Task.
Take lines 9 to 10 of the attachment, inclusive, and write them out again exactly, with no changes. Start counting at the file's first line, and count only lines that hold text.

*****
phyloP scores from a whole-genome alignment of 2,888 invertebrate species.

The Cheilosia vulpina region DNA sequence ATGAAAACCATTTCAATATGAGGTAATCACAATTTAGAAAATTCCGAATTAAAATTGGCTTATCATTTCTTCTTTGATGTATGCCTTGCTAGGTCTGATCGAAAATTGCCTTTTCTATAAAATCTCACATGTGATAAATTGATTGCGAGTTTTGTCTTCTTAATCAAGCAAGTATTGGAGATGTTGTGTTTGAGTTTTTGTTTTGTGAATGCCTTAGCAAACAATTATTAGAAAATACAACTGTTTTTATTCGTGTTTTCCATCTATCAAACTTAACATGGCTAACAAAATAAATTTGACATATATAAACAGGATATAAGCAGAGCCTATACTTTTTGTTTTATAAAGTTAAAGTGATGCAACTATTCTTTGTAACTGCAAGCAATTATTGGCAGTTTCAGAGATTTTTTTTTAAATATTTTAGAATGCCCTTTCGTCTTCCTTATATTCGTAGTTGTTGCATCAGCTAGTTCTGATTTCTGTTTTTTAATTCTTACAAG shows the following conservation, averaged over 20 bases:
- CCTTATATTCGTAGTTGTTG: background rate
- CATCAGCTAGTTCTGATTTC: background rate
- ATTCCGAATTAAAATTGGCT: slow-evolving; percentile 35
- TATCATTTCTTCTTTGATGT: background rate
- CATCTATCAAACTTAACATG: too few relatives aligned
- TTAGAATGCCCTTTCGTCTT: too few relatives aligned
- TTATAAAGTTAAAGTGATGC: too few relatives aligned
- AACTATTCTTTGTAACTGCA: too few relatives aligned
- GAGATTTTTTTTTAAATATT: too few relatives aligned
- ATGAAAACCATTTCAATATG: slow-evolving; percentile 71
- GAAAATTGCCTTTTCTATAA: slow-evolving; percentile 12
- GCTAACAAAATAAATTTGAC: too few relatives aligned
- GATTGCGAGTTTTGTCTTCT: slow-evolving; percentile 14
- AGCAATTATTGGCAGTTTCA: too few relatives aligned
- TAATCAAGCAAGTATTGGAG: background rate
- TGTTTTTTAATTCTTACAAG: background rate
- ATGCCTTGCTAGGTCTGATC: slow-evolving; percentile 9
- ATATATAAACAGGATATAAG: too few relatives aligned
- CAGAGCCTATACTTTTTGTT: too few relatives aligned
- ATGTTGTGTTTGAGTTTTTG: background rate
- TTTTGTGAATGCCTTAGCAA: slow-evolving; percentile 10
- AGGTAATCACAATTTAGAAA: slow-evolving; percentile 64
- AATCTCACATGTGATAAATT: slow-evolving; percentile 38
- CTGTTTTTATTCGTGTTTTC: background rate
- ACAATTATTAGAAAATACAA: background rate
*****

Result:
- TTATAAAGTTAAAGTGATGC: too few relatives aligned
- AACTATTCTTTGTAACTGCA: too few relatives aligned